Energy drinks are caffeinated beverages that contain additional ingredients such as taurine, vitamins (B3 niacin, B6, B 12 and folic acid), herbal extract, minerals, and simple sugars (glucose or inositol). They are advertised as both mental and physical stimulants. These beverages are popular in the Egyptian market, and a range of brands are available for purchase by people of all ages (Clauson et al. 2008; Higgins et al. 2010). The use of energy drinks, often known as “energy shots,” has expanded dramatically, particularly among young people, with the age group 18 to 35 years being the most targeted, as younger consumers are often more attentive to global trends (Reissig et al. 2009).
Further, doing sport by non-athlete people in the form of recreation or physical fitness sports is associated with using doping substances for achieving the so-called the ideals of health and fitness in today’s society (Ljungqvist 2016).
Due to the widespread use of these substances among diverse socioeconomic levels, the problem has been changed from an issue restricted to athlete category to a one of public health concerns. The research has been always focusing on the athletes, sport players, in terms of their awareness, abuse of doping agents, and neglecting one of the most crucial sectors in the health care system, the physicians (Whitaker et al. 2012; Kim and Kim 2017). In their everyday practice, health practitioners are confronted with medicolegal situations related to prescription of nutritional supplements, hormones, and recreational substances and giving some advice regarding specific class of PESs. In certain cases, they are not aware that certain pharmaceutical compounds are prohibited in competitions, or they wrote a prescription that is misused in doping (Auersperger et al. 2012; Prakash 2013). Physicians can be accused of malpractice concerning prescription of one of the banned substances like masking drugs triggered by poor knowledge from their part, facilitating the acquisition of doping substances, or occurrence of toxicities on long term exposure (Laure et al. 2003).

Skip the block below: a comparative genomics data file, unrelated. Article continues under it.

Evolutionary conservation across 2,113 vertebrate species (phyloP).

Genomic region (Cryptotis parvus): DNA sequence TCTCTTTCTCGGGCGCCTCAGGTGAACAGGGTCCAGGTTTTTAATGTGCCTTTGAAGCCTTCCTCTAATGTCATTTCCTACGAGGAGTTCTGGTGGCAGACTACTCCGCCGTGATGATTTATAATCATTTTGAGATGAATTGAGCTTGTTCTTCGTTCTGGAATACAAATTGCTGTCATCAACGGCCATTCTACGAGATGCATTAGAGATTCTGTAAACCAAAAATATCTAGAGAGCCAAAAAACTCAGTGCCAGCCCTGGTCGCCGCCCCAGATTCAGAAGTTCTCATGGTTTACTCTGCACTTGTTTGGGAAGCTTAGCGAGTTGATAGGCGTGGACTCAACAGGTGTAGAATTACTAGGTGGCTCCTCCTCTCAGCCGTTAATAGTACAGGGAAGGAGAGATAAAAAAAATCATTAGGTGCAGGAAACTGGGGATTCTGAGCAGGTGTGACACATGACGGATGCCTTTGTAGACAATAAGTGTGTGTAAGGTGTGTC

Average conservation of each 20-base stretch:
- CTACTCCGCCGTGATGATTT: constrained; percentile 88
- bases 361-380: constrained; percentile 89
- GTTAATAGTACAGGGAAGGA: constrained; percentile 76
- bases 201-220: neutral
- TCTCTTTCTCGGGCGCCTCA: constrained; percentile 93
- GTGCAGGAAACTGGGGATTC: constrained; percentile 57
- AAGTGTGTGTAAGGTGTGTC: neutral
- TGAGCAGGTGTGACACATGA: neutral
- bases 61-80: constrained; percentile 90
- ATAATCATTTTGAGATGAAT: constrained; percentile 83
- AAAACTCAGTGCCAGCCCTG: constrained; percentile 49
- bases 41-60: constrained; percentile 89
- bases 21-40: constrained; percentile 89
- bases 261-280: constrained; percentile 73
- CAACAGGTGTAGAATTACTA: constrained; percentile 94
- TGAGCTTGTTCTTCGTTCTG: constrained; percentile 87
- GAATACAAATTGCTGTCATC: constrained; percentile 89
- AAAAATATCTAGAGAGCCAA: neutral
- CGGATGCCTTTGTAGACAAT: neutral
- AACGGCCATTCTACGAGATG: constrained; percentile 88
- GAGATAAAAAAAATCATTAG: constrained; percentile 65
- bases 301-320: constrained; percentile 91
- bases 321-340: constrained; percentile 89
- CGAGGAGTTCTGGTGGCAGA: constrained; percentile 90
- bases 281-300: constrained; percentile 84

Cognitive enhancement may be described as “the improvement or augmentation of internal or external information processing systems to amplify or extend essential mental skills.” The general population seeks both non-pharmacological and pharmaceutical enhancers to boost performance when studying and at work by enhancing focus, motivation, and accuracy through physical, behavioral, and biochemical processes (Bostrom and Sandberg 2009; Dresler et al. 2019).
Cognitive enhancers and performance-enhancing substances in sports shared numerous characteristics with regard to “enhancement” and “doping.” While the former may be more socially acceptable, but the latter is considered unlawful and is closely controlled by organizations such as the World Anti-Doping Agency (WADA). It has been discovered that the use of readily available cognitive enhancers, such as caffeinated beverages and vitamins, among athletes can act as a “gateway” and “predictor” for the use of physically enhancing substances (Barkoukis et al. 2015).
Foremost, it is important to establish a definition for cognitive enhancement and/or doping. The term “cognitive doping” refers to the misuse of prescription cognitive enhancers for nonmedical purposes or to the use of other illicit substances by students in the competitive school environment in order to pass exams or get a higher grade. In contrast, cognitive enhancement refers to the legal use of these drugs or other legal and freely available cognitive enhancement agents, like caffeine which is in certain cases justifiable (Kodelja 2021). Thus, all forms of competition among students or athletes share some similarities despite the fact that doping in school is unregulated and doping in sport is officially forbidden due to their known drastic side effects, cheating in competition, and unfairness.